An eclipse of the moon is caused by the earth coming between it and the sun; and can never bappen but when the moon is full.

The horizon is the point which bounds our vision. The moon is two hundred and forty thousand miles from the earth; the sun ninety-six millions of miles.

The earth is about eight thousand miles in diameter; the sun is said to be one hundred times larger.

IN THE ARTS, ETC. Electricity. This is a subtle, powerful, unseen agency, or principle, pervading many of the material objects of the universe. It was known to the ancients; but it was reserved for Benjamin Franklin to prove that electricity and lightning are the same thing, He did this by the simple means of drawing down lightning from the clouds with a kite, and then making experiments on it. It was a mighty discovery; and now, what was once regarded with superstitious awe, is made to obey man and minister to his wants. Iron is a good conductor of electricity : and it is now passed along iron rods and made to operate little machines at the end. These machines make marks on paper, which marks are made to represent certain letters. Thus the news can be sent on these wires with the swiftness of lightning; and the means by which this is done is called the magnetic telegraph.

Batteries are machines for producing the electricity; and they have them at each end of the wires.

Steam is the vapour of water. When water is heated, it becomes converted into vapour and expands into a very large volume. This expansion is the force or moving power

which

propels steam-engines.

TERMS USED IN BUSINESS MATTERS, SHIP NEWS, ETC. A steamship is a vessel with sails and also a steam-engine; a steamboat is a vessel without sails, and propelled altogether by steam; a ship is a vessel with sails, propelled by the wind.

Roads are places of anchorage outside the harbour, or in the outer harbour.

Ports are places where vessels sail from or to with freight.

The clearance of a vessel is a paper given at the customhouse, containing the names of the vessel, the master, and the crew, and showing the cargo that is on board, the place where the vessel is owned, the place to which she is going, and the date of her being ready to sail. Every vessel must have one of these, and it is a sort of passport and protection on the ocean.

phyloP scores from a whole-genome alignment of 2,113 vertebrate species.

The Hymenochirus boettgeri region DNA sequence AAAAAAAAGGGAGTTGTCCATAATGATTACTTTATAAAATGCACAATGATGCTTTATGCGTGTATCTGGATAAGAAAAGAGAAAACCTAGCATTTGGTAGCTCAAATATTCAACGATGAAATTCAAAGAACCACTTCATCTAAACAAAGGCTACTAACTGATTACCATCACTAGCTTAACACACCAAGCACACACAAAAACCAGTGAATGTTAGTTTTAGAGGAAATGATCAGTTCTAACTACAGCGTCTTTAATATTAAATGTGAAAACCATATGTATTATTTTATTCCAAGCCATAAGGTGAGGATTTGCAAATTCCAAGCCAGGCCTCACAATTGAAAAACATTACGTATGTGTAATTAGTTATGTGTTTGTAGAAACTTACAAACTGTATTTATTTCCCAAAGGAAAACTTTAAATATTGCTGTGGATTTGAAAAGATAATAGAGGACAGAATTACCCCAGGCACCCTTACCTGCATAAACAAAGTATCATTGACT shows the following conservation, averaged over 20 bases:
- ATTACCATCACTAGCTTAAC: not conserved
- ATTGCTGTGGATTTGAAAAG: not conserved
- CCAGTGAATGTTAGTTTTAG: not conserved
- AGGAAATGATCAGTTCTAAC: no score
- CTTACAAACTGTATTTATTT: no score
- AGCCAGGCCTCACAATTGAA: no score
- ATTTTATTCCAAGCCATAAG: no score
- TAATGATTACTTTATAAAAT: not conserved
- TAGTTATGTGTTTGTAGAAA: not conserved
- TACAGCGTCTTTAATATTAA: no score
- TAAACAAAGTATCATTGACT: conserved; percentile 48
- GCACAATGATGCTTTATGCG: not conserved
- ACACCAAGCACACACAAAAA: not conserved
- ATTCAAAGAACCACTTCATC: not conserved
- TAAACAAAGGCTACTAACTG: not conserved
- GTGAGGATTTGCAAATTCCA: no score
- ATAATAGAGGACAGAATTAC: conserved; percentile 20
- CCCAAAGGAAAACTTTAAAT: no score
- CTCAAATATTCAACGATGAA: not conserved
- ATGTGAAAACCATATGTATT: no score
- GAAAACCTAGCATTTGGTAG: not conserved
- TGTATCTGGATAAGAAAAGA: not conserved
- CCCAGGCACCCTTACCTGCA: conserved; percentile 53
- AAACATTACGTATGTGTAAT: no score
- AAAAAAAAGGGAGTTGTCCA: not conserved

Custom-house. -Every port into which goods are shipped is called a port of entry; and there is a custom-house, where the papers of the ship are examined and the duties on her goods paid.

Tarifs, Duties, &c. &c.-Governments raise money by taxing imports, and sometimes exports, and these taxes are called tariffs, duties, &c.

Stocks. When the property of any thing is divided into shares, these shares are called stocks.

Thus, if there is a factory with a capital of a hundred thousand dollars, and if the shares are a hundred dollars each, the owners of the shares are called a joint-stock company.

In such companies, the share may be 50 or 100 dollars, or any other sum ; and no one is allowed to own less than a share. If a share is 100 dollars, the man who subscribes 500 dollars has five shares, and generally each share is entitled to one vote. The man, therefore, who has 1000 dollars in the concern, will have ten votes, &c. &c.

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When these shares sell for what they call for, they are said to be at par : thus, if you wished to buy stock in a bank when each share is 100 dollars, and you had to give 100 dollars for each share you bought, you would buy the stock at par; if you got it for less than that, you would get the stock at a discount; if you gave more, the excess would be called a premium.

Insurance Stocks.—" To insure a ship, a house, or any other property, is to promise that if it is destroyed or injured by storm, fire, or other casualty, the value of it shall be paid to the owner. Property is often insured for only part of its value; and the owner who gets insured, pays to the insurer a certain sum, more or less, for his insurance.